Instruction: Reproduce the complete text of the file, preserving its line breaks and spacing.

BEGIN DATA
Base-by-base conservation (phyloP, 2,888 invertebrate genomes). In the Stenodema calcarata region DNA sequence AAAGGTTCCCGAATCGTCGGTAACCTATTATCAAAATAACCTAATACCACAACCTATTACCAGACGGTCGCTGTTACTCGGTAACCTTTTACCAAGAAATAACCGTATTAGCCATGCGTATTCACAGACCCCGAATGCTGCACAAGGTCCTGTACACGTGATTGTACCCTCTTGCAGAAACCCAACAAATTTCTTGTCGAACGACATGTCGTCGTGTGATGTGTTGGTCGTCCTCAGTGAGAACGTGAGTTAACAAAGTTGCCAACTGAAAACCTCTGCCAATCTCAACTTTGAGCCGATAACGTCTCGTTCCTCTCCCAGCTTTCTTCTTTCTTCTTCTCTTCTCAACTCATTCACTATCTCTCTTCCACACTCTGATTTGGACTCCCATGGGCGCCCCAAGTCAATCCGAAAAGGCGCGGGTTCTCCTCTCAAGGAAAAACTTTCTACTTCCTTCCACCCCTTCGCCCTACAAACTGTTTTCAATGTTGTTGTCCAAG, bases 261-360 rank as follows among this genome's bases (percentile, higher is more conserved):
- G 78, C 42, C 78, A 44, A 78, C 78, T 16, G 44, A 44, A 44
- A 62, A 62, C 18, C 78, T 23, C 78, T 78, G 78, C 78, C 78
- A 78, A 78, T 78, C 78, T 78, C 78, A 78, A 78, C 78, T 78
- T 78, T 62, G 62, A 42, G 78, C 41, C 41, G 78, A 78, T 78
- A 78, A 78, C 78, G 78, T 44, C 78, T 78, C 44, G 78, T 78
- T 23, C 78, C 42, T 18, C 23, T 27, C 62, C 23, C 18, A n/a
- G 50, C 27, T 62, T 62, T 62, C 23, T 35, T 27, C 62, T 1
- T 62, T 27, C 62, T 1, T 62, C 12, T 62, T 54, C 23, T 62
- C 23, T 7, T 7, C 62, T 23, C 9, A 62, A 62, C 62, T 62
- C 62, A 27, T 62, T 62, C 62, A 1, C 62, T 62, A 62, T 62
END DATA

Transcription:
Base-by-base conservation (phyloP, 2,888 invertebrate genomes). In the Stenodema calcarata region DNA sequence AAAGGTTCCCGAATCGTCGGTAACCTATTATCAAAATAACCTAATACCACAACCTATTACCAGACGGTCGCTGTTACTCGGTAACCTTTTACCAAGAAATAACCGTATTAGCCATGCGTATTCACAGACCCCGAATGCTGCACAAGGTCCTGTACACGTGATTGTACCCTCTTGCAGAAACCCAACAAATTTCTTGTCGAACGACATGTCGTCGTGTGATGTGTTGGTCGTCCTCAGTGAGAACGTGAGTTAACAAAGTTGCCAACTGAAAACCTCTGCCAATCTCAACTTTGAGCCGATAACGTCTCGTTCCTCTCCCAGCTTTCTTCTTTCTTCTTCTCTTCTCAACTCATTCACTATCTCTCTTCCACACTCTGATTTGGACTCCCATGGGCGCCCCAAGTCAATCCGAAAAGGCGCGGGTTCTCCTCTCAAGGAAAAACTTTCTACTTCCTTCCACCCCTTCGCCCTACAAACTGTTTTCAATGTTGTTGTCCAAG, bases 261-360 rank as follows among this genome's bases (percentile, higher is more conserved):
- G 78, C 42, C 78, A 44, A 78, C 78, T 16, G 44, A 44, A 44
- A 62, A 62, C 18, C 78, T 23, C 78, T 78, G 78, C 78, C 78
- A 78, A 78, T 78, C 78, T 78, C 78, A 78, A 78, C 78, T 78
- T 78, T 62, G 62, A 42, G 78, C 41, C 41, G 78, A 78, T 78
- A 78, A 78, C 78, G 78, T 44, C 78, T 78, C 44, G 78, T 78
- T 23, C 78, C 42, T 18, C 23, T 27, C 62, C 23, C 18, A n/a
- G 50, C 27, T 62, T 62, T 62, C 23, T 35, T 27, C 62, T 1
- T 62, T 27, C 62, T 1, T 62, C 12, T 62, T 54, C 23, T 62
- C 23, T 7, T 7, C 62, T 23, C 9, A 62, A 62, C 62, T 62
- C 62, A 27, T 62, T 62, C 62, A 1, C 62, T 62, A 62, T 62